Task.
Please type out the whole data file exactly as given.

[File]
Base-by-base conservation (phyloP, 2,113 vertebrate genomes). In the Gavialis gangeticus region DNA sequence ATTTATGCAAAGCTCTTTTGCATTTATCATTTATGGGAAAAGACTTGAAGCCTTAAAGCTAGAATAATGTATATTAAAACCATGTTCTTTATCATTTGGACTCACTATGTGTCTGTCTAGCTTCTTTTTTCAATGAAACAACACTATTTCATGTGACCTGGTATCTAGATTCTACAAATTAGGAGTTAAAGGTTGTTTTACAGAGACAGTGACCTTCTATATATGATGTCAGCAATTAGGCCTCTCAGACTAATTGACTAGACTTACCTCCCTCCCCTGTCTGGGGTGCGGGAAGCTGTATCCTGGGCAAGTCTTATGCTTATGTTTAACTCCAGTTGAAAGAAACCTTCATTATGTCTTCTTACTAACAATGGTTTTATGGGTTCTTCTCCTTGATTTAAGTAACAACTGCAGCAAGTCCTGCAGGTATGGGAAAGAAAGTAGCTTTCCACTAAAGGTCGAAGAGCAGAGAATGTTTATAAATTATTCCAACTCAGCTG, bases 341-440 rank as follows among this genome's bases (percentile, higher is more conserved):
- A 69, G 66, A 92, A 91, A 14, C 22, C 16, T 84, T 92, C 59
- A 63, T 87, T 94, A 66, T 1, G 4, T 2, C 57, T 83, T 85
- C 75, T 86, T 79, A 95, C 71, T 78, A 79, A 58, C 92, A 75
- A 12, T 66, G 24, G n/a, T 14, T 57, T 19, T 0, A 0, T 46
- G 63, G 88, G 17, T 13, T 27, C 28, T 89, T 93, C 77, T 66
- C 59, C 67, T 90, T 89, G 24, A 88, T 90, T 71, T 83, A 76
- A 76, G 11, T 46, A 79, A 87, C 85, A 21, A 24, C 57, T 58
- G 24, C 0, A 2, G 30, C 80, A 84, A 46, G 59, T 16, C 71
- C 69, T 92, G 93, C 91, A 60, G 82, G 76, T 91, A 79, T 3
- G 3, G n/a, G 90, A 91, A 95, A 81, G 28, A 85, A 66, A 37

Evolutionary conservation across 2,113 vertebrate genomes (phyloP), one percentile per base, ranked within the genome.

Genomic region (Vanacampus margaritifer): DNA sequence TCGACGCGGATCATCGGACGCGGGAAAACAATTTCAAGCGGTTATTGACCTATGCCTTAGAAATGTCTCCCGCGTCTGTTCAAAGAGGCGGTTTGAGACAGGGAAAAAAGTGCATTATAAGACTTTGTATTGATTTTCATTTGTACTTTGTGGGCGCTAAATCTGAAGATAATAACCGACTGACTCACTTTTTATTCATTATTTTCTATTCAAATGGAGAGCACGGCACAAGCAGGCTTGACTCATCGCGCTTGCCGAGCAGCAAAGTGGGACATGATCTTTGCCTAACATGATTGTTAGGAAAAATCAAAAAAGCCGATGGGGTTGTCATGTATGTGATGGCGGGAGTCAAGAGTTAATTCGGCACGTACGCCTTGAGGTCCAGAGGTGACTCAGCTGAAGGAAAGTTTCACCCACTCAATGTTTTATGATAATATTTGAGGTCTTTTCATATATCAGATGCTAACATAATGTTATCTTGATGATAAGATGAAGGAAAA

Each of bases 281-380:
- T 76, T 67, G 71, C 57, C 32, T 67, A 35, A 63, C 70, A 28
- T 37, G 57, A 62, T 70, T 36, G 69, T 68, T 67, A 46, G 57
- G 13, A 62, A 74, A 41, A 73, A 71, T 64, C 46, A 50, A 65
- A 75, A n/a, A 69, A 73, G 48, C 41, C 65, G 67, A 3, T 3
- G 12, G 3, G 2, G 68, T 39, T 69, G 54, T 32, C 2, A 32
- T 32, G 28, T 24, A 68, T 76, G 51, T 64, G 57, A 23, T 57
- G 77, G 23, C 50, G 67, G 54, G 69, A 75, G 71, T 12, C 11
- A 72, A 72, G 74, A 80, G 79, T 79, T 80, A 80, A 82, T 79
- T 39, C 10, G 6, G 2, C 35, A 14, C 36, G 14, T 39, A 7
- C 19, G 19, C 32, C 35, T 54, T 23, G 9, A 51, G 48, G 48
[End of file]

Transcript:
Base-by-base conservation (phyloP, 2,113 vertebrate genomes). In the Gavialis gangeticus region DNA sequence ATTTATGCAAAGCTCTTTTGCATTTATCATTTATGGGAAAAGACTTGAAGCCTTAAAGCTAGAATAATGTATATTAAAACCATGTTCTTTATCATTTGGACTCACTATGTGTCTGTCTAGCTTCTTTTTTCAATGAAACAACACTATTTCATGTGACCTGGTATCTAGATTCTACAAATTAGGAGTTAAAGGTTGTTTTACAGAGACAGTGACCTTCTATATATGATGTCAGCAATTAGGCCTCTCAGACTAATTGACTAGACTTACCTCCCTCCCCTGTCTGGGGTGCGGGAAGCTGTATCCTGGGCAAGTCTTATGCTTATGTTTAACTCCAGTTGAAAGAAACCTTCATTATGTCTTCTTACTAACAATGGTTTTATGGGTTCTTCTCCTTGATTTAAGTAACAACTGCAGCAAGTCCTGCAGGTATGGGAAAGAAAGTAGCTTTCCACTAAAGGTCGAAGAGCAGAGAATGTTTATAAATTATTCCAACTCAGCTG, bases 341-440 rank as follows among this genome's bases (percentile, higher is more conserved):
- A 69, G 66, A 92, A 91, A 14, C 22, C 16, T 84, T 92, C 59
- A 63, T 87, T 94, A 66, T 1, G 4, T 2, C 57, T 83, T 85
- C 75, T 86, T 79, A 95, C 71, T 78, A 79, A 58, C 92, A 75
- A 12, T 66, G 24, G n/a, T 14, T 57, T 19, T 0, A 0, T 46
- G 63, G 88, G 17, T 13, T 27, C 28, T 89, T 93, C 77, T 66
- C 59, C 67, T 90, T 89, G 24, A 88, T 90, T 71, T 83, A 76
- A 76, G 11, T 46, A 79, A 87, C 85, A 21, A 24, C 57, T 58
- G 24, C 0, A 2, G 30, C 80, A 84, A 46, G 59, T 16, C 71
- C 69, T 92, G 93, C 91, A 60, G 82, G 76, T 91, A 79, T 3
- G 3, G n/a, G 90, A 91, A 95, A 81, G 28, A 85, A 66, A 37

Evolutionary conservation across 2,113 vertebrate genomes (phyloP), one percentile per base, ranked within the genome.

Genomic region (Vanacampus margaritifer): DNA sequence TCGACGCGGATCATCGGACGCGGGAAAACAATTTCAAGCGGTTATTGACCTATGCCTTAGAAATGTCTCCCGCGTCTGTTCAAAGAGGCGGTTTGAGACAGGGAAAAAAGTGCATTATAAGACTTTGTATTGATTTTCATTTGTACTTTGTGGGCGCTAAATCTGAAGATAATAACCGACTGACTCACTTTTTATTCATTATTTTCTATTCAAATGGAGAGCACGGCACAAGCAGGCTTGACTCATCGCGCTTGCCGAGCAGCAAAGTGGGACATGATCTTTGCCTAACATGATTGTTAGGAAAAATCAAAAAAGCCGATGGGGTTGTCATGTATGTGATGGCGGGAGTCAAGAGTTAATTCGGCACGTACGCCTTGAGGTCCAGAGGTGACTCAGCTGAAGGAAAGTTTCACCCACTCAATGTTTTATGATAATATTTGAGGTCTTTTCATATATCAGATGCTAACATAATGTTATCTTGATGATAAGATGAAGGAAAA

Each of bases 281-380:
- T 76, T 67, G 71, C 57, C 32, T 67, A 35, A 63, C 70, A 28
- T 37, G 57, A 62, T 70, T 36, G 69, T 68, T 67, A 46, G 57
- G 13, A 62, A 74, A 41, A 73, A 71, T 64, C 46, A 50, A 65
- A 75, A n/a, A 69, A 73, G 48, C 41, C 65, G 67, A 3, T 3
- G 12, G 3, G 2, G 68, T 39, T 69, G 54, T 32, C 2, A 32
- T 32, G 28, T 24, A 68, T 76, G 51, T 64, G 57, A 23, T 57
- G 77, G 23, C 50, G 67, G 54, G 69, A 75, G 71, T 12, C 11
- A 72, A 72, G 74, A 80, G 79, T 79, T 80, A 80, A 82, T 79
- T 39, C 10, G 6, G 2, C 35, A 14, C 36, G 14, T 39, A 7
- C 19, G 19, C 32, C 35, T 54, T 23, G 9, A 51, G 48, G 48